Chapter 14
potassium leads to an increased extracellular potassium con-
centration, which in turn directly stimulates the adrenal cor-
tex to produce aldosterone. The increased plasma aldosterone
concentration increases potassium secretion and thereby elimi-
nates the excess potassium from the body.
Conversely, a lowered extracellular potassium concen-
tration decreases aldosterone production and thereby reduces
potassium secretion. Less potassium than usual is excreted in
the urine, thereby helping to restore the normal extracellular
Figure 14–30
summarizes the control and major renal
tubular effects of aldosterone. The fact that a single hormone
regulates both sodium and potassium excretion raises the
question of potential confl icts between homeostasis of the two
ions. For example, if a person was sodium-defi cient and there-
fore secreting large amounts of aldosterone, the potassium-
secreting effects of this hormone would tend to cause some
potassium loss even though potassium balance was normal to
start with. Usually, such confl icts cause only minor imbalances
because there are a variety of other counteracting controls of
sodium and potassium excretion.
Renal Regulation of Calcium
and Phosphate
Calcium and phosphate balance are controlled primarily by
parathyroid hormone and 1,25(OH)
D, as described in detail
in Chapter 11. Approximately 60 percent of plasma calcium
is available for fi ltration in the kidney. The remaining plasma
calcium is protein-bound or complexed with anions. Because
calcium is so important in the function of virtually every cell
in the body, the kidney has powerful mechanisms to reabsorb
calcium from the tubular fl
uid. More than 60 percent of cal-
cium reabsorption is not under hormonal control and occurs
in the proximal tubule. The hormonal control of calcium reab-
sorption occurs mainly in the distal convoluted tubule and
early in the cortical collecting duct. When plasma calcium is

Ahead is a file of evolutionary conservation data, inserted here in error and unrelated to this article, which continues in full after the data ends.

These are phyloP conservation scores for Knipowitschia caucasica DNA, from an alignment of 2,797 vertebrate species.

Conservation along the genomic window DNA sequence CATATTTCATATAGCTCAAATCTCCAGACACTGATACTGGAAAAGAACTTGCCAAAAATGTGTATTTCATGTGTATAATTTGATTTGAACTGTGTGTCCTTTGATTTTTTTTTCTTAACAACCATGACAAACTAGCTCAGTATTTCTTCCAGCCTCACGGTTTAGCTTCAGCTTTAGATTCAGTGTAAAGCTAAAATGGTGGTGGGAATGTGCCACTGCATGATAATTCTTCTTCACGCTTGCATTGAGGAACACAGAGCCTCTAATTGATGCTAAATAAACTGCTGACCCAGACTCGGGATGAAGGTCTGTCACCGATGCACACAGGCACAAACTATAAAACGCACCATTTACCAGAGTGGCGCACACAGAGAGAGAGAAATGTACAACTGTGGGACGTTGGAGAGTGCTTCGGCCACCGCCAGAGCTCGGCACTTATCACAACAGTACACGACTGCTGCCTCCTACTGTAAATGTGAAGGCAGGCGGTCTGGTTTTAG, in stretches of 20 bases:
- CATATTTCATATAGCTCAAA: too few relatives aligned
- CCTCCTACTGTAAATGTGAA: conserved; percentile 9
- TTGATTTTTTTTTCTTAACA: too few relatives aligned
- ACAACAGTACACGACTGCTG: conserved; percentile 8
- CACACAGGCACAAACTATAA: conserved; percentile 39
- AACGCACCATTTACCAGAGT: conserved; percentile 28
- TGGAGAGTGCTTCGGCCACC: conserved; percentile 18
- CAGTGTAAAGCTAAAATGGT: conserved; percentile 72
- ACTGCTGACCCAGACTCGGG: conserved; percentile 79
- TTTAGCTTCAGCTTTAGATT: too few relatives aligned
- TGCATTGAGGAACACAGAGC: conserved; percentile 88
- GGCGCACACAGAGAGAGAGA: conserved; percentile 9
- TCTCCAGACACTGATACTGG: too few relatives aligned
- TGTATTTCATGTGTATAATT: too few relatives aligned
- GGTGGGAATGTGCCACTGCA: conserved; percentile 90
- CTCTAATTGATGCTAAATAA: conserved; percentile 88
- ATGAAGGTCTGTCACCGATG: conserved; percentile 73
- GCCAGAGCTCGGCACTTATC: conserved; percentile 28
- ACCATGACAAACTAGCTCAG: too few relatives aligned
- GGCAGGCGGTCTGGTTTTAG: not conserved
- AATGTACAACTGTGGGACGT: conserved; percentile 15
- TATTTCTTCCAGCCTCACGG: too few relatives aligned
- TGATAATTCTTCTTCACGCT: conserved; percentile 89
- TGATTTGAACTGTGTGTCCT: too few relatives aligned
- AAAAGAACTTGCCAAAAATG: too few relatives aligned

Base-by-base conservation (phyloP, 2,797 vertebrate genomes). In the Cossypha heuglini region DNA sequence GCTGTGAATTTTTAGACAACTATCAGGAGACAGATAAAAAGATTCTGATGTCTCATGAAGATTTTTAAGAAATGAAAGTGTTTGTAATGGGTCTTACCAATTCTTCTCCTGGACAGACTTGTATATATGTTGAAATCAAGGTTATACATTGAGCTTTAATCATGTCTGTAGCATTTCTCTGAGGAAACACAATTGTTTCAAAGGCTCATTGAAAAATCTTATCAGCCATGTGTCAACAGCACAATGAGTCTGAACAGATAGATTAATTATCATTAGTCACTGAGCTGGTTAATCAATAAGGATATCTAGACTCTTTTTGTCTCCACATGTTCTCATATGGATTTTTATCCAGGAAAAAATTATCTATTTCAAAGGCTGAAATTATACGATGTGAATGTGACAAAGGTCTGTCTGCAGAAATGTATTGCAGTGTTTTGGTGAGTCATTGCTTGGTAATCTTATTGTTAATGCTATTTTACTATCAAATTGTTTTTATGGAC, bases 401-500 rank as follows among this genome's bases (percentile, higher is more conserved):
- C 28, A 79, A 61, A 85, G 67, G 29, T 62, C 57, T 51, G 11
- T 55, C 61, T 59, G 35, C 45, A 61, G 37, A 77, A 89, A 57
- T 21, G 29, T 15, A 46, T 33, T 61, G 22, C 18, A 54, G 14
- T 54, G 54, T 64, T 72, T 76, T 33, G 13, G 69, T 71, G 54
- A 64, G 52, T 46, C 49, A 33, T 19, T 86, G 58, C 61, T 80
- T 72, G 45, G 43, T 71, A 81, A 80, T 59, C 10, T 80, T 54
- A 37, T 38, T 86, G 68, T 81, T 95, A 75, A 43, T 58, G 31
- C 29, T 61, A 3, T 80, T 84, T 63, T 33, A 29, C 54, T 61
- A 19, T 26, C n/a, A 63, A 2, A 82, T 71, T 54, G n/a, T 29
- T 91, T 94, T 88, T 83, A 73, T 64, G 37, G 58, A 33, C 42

low, the secretion of parathyroid hormone (PTH) from the
parathyroid glands increases. PTH stimulates the opening of
calcium channels in these parts of the nephron, thereby increas-
ing calcium reabsorption. As discussed in Chapter 11, another
important action of PTH in the kidney is to increase the activ-
ity of the 1-hydroxylase enzyme, thus activating 25(OH)-D to
D, which then goes on to increase calcium and
phosphate absorption in the gastrointestinal tract.
About half of the plasma phosphate is ionized and is fi l-
terable. Like calcium, most of the phosphate that is fi
is reabsorbed in the proximal tubule. Unlike calcium, phos-
phate reabsorption is decreased by PTH, thereby increasing
the excretion of phosphate. Thus, when plasma calcium is low,
and PTH and calcium reabsorption are increased as a result,
phosphate excretion is increased.
Summary—Division of Labor
Table 14–5
summarizes the division of labor of renal func-
tion along the renal tubule. So far, we have discussed all of
these processes except the transport of acids and bases, which
Section C of this chapter will cover.
Cortical collecting ducts
Plasma aldosterone
Adrenal cortex
Aldosterone secretion
Plasma angiotensin
Plasma volume
Plasma potassium
(As in Fig. 14–22)
Figure 14–30
Summary of the control of aldosterone and its effects on sodium
reabsorption and potassium secretion.
Figure 14–29
Pathways by which an increased potassium intake induces greater
potassium excretion.
Potassium excretion
Cortical collecting ducts
Potassium secretion
Plasma aldosterone
Adrenal cortex
Aldosterone secretion
Plasma potassium
Potassium intake
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